Banding Together to Feed Salt Lake’s Homeless
Zions Bank Teams With Catholic Community Services
One evening each month around 20 Zions Bank employees gather at St. Vincent de Paul’s dining hall for the Zions’ Evening Meal Program. Since 2012, Zions Bank employees have contributed approximately 300 hours per year to the dining hall run by Catholic Community Services.
In October, Zions’ Marketing and Communications department stepped up to serve. They made peanut butter and jelly sandwiches and fed more than 500 meals to Salt Lake City’s hungry community members.
“The monthly Zions’ Evening Meal Program is just one more way that Zions Bank and its employees support the local community,” says Jamie Issowits, coordinator of Zions’ program.
St. Vincent’s is located at 437 W. 200 South in Salt Lake City and has been in operation since 1967. According to Catholic Community Services, the facility provides the only regular midday and evening meal service in Salt Lake County.
St. Vincent’s welcomes anyone, regardless of age, religion or personal circumstance, and aims to help as many individuals as possible. It relies on daily volunteers to serve an average of 300,000 meals, 365 days a year.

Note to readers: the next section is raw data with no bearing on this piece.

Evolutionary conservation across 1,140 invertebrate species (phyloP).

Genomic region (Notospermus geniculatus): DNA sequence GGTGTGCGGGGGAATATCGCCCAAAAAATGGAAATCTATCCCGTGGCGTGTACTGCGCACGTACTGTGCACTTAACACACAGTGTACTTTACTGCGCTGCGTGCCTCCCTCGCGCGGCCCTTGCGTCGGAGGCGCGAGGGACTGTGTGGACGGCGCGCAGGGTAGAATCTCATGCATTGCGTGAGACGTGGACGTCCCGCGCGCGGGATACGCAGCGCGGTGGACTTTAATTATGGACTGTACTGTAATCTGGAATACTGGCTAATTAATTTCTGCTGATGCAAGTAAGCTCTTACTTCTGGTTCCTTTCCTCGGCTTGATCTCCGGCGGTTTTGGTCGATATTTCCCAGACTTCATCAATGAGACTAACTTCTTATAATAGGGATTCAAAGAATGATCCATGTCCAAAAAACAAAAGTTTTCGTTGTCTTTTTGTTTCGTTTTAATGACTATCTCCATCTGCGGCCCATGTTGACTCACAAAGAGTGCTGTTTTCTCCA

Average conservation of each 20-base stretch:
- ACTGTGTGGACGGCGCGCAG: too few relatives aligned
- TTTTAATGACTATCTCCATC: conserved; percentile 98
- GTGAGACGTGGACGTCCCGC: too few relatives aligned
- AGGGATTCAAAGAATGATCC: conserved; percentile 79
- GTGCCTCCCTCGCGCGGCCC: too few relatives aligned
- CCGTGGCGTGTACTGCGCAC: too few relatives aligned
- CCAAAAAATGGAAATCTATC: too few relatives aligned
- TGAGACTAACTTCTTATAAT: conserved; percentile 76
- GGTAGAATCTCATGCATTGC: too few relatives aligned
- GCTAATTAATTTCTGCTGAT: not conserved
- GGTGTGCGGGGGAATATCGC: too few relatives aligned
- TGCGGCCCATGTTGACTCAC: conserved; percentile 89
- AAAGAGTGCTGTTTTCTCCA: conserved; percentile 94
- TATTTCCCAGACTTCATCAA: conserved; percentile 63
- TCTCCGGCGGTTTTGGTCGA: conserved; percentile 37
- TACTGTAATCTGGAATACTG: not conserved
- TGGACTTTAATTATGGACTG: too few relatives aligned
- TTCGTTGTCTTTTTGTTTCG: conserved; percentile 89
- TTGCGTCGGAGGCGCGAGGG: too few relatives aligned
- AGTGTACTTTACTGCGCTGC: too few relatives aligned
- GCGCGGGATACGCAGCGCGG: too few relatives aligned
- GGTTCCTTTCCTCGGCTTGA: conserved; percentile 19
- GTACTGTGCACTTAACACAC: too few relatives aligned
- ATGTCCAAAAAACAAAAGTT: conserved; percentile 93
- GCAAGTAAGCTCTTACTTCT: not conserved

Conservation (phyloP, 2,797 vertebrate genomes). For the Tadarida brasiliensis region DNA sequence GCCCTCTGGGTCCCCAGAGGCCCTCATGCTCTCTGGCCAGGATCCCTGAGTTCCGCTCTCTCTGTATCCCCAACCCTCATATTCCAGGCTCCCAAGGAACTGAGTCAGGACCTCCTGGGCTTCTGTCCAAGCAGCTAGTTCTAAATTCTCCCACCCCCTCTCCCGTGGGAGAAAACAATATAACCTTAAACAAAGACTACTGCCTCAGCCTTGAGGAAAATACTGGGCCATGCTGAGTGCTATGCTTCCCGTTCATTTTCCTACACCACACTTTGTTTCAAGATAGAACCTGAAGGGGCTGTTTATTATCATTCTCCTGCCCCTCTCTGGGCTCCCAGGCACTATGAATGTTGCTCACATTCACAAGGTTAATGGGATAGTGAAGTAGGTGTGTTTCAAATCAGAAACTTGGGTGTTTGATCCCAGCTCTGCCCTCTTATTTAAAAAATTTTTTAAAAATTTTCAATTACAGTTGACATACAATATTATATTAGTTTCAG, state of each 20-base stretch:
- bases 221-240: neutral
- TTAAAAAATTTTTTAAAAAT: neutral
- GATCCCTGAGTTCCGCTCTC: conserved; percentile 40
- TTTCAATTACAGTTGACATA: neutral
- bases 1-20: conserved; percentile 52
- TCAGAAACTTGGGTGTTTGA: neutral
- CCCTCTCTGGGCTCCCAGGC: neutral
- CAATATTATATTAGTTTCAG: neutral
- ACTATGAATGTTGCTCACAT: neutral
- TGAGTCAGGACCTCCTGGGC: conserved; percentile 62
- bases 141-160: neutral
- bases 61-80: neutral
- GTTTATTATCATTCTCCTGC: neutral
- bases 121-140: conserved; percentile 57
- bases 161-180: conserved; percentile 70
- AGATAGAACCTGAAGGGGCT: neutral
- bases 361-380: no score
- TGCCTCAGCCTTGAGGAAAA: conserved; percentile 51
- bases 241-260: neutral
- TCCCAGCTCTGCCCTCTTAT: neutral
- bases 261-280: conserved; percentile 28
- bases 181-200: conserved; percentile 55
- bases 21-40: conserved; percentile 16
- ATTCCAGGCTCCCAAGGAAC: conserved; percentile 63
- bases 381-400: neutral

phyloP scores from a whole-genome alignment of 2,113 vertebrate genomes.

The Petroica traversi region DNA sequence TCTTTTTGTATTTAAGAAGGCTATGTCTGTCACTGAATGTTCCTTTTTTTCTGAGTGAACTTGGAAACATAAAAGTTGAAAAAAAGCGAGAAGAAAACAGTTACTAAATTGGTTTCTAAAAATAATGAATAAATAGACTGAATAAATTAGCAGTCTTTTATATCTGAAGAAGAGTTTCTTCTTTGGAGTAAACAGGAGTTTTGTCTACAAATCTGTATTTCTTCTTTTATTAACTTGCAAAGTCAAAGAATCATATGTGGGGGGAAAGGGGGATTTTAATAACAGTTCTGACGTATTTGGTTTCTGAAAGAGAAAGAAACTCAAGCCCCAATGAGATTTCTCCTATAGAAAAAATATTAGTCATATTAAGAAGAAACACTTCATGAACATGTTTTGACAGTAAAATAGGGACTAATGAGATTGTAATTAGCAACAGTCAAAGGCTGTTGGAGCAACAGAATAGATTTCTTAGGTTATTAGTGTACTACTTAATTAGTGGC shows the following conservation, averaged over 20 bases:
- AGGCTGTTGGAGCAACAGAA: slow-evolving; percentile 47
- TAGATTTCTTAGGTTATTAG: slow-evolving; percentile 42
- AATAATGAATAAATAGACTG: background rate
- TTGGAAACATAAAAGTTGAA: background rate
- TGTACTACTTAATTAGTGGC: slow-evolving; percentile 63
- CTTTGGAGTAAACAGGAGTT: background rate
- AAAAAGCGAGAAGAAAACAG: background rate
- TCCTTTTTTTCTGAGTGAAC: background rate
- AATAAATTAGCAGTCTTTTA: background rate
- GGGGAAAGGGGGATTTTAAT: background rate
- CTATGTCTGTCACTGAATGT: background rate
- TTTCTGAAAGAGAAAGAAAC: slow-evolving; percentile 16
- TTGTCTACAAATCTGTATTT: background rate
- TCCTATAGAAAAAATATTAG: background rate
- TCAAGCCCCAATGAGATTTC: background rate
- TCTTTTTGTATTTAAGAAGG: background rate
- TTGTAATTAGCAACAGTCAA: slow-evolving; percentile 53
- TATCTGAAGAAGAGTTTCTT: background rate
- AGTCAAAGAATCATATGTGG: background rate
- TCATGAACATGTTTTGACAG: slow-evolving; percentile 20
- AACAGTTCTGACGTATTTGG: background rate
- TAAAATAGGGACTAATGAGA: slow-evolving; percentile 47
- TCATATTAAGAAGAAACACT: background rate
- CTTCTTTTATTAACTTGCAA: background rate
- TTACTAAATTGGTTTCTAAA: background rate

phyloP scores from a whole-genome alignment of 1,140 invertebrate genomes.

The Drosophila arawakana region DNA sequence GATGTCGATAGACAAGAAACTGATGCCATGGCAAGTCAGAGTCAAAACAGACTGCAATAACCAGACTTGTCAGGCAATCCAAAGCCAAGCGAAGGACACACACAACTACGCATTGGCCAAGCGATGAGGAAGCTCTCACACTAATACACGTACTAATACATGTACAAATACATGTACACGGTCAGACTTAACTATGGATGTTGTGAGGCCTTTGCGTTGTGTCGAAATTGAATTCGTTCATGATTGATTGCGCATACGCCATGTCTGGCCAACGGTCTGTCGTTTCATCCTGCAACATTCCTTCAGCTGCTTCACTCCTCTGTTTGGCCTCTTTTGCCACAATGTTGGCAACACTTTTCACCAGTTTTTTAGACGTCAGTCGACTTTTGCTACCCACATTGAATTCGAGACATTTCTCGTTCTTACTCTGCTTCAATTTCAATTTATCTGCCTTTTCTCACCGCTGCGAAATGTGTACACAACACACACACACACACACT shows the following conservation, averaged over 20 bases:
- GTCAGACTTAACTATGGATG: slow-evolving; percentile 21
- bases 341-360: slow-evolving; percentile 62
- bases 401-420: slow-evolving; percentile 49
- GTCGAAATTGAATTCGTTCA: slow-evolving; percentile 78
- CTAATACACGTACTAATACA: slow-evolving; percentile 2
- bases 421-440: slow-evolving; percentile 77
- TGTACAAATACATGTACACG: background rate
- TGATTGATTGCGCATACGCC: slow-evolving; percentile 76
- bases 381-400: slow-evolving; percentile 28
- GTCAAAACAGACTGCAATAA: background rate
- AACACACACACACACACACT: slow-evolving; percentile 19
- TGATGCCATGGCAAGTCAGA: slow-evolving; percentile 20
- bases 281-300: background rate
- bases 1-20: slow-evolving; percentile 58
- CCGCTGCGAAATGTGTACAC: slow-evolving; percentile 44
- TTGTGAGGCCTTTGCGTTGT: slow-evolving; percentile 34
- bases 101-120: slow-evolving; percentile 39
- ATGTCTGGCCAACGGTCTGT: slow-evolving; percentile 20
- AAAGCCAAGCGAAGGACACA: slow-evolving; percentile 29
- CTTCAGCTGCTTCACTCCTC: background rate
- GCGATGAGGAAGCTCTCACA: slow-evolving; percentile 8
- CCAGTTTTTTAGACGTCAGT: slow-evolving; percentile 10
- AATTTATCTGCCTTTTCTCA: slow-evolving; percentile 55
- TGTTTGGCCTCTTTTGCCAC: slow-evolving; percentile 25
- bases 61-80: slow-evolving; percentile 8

To serve such a large volume of people, Catholic Community Services routinely receives donations from the Utah Food Bank, private donors and the Grocery Rescue — a program for Utah retailers to donate food near its expiration date to the Utah Food Bank. Catholic Community Services must have enough food for about 600 people per meal service.
“There are definitely particular challenges to running homeless services programs, and there is no way we could do it without the support of our community,” says Danielle Stamos, director of public relations and marketing for Catholic Community Services of Utah. “Volunteering and donating are the most impactful and straightforward ways people can help.”
Stamos encourages people to educate themselves and raise awareness about the issues those experiencing homelessness face, such as shortages in low-income housing and lack of medical treatment availability.
“Those experiencing homelessness are just like everyone else but have challenges that have become insurmountable,” Stamos says. “There is hope, because any one can help and one hand up could make all the difference in someone’s life.”
Catholic Community Services welcomes donations such as food, socks, underwear and other hygiene items. Visit the Catholic Community Services website for a full list of needs.
Interested volunteers age 13 and older can email Catholic Community Services volunteer coordinator Monica Rich at firstname.lastname@example.org.